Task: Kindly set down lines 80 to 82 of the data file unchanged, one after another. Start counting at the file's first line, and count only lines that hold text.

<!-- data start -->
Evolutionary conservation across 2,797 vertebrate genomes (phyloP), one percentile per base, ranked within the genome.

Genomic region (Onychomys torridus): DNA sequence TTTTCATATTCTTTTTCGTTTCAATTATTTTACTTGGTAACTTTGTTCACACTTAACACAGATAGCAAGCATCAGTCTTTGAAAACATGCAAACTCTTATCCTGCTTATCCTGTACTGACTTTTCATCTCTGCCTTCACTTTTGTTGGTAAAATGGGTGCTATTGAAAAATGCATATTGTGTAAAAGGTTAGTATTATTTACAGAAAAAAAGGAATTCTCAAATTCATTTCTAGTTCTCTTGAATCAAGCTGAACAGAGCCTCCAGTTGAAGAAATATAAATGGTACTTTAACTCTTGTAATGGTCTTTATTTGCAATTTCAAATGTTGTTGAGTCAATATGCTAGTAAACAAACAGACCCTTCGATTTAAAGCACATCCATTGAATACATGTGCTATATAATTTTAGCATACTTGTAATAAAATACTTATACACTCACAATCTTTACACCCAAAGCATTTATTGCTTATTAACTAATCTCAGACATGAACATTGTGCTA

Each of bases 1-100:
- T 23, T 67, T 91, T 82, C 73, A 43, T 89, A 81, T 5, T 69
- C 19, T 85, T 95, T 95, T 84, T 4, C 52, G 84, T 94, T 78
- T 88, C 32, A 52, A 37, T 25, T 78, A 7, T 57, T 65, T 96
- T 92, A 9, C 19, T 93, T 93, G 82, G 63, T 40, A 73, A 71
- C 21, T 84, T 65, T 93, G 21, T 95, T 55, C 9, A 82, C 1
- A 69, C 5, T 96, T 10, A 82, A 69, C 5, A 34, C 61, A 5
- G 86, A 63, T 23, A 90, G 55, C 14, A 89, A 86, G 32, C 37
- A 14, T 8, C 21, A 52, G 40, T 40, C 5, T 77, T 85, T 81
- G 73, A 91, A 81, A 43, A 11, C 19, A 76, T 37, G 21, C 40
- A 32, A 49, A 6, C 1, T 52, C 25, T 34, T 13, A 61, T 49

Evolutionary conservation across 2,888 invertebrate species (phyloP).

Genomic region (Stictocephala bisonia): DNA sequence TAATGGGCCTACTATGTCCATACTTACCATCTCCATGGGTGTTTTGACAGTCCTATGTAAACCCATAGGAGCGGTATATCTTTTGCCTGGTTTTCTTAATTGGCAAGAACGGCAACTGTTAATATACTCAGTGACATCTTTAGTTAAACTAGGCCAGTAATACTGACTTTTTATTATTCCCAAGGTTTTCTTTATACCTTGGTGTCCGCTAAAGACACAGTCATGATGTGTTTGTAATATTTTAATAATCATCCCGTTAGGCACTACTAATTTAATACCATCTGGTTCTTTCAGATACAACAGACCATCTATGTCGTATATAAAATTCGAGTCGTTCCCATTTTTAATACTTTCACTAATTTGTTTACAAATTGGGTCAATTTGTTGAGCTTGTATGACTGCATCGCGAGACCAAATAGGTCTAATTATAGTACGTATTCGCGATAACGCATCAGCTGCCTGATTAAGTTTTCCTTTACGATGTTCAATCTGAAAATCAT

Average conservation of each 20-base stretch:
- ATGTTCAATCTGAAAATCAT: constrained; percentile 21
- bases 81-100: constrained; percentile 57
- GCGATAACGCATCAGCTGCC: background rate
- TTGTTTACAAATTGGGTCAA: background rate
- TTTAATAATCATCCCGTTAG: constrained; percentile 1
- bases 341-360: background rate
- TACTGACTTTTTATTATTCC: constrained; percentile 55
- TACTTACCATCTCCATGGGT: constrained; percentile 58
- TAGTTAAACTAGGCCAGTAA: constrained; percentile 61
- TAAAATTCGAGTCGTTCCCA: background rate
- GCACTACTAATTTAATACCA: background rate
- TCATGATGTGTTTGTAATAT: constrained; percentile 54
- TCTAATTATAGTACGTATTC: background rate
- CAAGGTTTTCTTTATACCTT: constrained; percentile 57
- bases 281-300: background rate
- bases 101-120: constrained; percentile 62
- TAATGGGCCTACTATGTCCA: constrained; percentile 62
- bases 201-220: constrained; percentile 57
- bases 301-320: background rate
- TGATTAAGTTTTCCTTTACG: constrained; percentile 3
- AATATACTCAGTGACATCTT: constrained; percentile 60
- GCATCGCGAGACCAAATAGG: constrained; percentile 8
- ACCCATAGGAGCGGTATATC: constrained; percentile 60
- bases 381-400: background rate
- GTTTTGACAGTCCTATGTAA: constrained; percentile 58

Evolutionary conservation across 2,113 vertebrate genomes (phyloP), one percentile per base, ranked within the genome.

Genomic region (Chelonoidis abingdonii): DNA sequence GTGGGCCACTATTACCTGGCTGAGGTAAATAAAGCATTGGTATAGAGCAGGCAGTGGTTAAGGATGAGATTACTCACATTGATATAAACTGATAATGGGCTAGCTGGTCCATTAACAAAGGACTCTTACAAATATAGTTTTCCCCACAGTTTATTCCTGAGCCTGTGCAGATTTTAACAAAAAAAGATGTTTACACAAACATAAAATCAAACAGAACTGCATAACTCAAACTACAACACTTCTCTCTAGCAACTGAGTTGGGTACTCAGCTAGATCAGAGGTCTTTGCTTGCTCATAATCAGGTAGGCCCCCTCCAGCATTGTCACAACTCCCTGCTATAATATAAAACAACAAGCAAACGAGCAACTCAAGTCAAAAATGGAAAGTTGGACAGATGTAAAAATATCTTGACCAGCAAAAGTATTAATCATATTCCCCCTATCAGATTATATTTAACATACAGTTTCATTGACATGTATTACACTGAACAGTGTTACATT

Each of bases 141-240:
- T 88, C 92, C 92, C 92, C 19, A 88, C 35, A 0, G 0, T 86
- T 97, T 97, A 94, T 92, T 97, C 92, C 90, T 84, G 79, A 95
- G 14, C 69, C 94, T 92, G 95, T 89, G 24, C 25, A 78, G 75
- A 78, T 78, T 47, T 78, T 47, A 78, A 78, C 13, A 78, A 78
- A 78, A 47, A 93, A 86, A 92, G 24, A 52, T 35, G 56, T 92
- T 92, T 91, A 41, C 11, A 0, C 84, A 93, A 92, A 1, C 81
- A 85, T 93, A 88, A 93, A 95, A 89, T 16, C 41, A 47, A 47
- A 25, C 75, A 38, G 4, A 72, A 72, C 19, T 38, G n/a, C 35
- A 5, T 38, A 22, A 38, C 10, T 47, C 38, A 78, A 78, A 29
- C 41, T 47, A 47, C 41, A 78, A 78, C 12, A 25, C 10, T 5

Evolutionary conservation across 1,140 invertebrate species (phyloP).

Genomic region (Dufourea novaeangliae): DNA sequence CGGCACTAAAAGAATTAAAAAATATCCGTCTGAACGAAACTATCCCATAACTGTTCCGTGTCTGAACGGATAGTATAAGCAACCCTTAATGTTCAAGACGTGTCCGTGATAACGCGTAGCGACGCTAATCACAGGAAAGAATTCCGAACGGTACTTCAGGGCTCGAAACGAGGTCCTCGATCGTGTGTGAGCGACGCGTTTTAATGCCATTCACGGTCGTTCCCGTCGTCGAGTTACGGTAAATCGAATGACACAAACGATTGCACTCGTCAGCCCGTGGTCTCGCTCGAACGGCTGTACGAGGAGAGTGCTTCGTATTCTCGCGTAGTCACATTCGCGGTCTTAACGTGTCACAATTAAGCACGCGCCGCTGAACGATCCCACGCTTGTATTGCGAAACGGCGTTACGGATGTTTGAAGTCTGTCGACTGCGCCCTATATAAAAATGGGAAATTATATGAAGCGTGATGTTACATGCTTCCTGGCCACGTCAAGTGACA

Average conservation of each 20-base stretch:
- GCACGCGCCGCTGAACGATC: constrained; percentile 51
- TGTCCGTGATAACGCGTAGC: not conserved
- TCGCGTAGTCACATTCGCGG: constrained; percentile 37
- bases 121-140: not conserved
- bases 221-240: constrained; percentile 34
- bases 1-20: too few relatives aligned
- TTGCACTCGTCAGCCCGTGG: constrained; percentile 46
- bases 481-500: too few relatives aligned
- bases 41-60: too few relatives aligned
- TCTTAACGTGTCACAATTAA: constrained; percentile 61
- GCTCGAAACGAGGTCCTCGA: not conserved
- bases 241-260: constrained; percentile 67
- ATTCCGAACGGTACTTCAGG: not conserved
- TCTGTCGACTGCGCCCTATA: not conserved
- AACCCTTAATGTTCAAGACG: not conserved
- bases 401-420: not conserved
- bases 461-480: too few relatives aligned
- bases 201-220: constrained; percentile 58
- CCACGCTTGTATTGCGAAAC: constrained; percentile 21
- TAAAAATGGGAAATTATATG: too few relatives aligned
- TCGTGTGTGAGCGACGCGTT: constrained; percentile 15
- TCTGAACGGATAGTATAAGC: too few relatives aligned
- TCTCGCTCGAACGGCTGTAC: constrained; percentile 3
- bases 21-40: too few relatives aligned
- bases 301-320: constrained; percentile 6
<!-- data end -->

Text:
- TCTCGCTCGAACGGCTGTAC: constrained; percentile 3
- bases 21-40: too few relatives aligned
- bases 301-320: constrained; percentile 6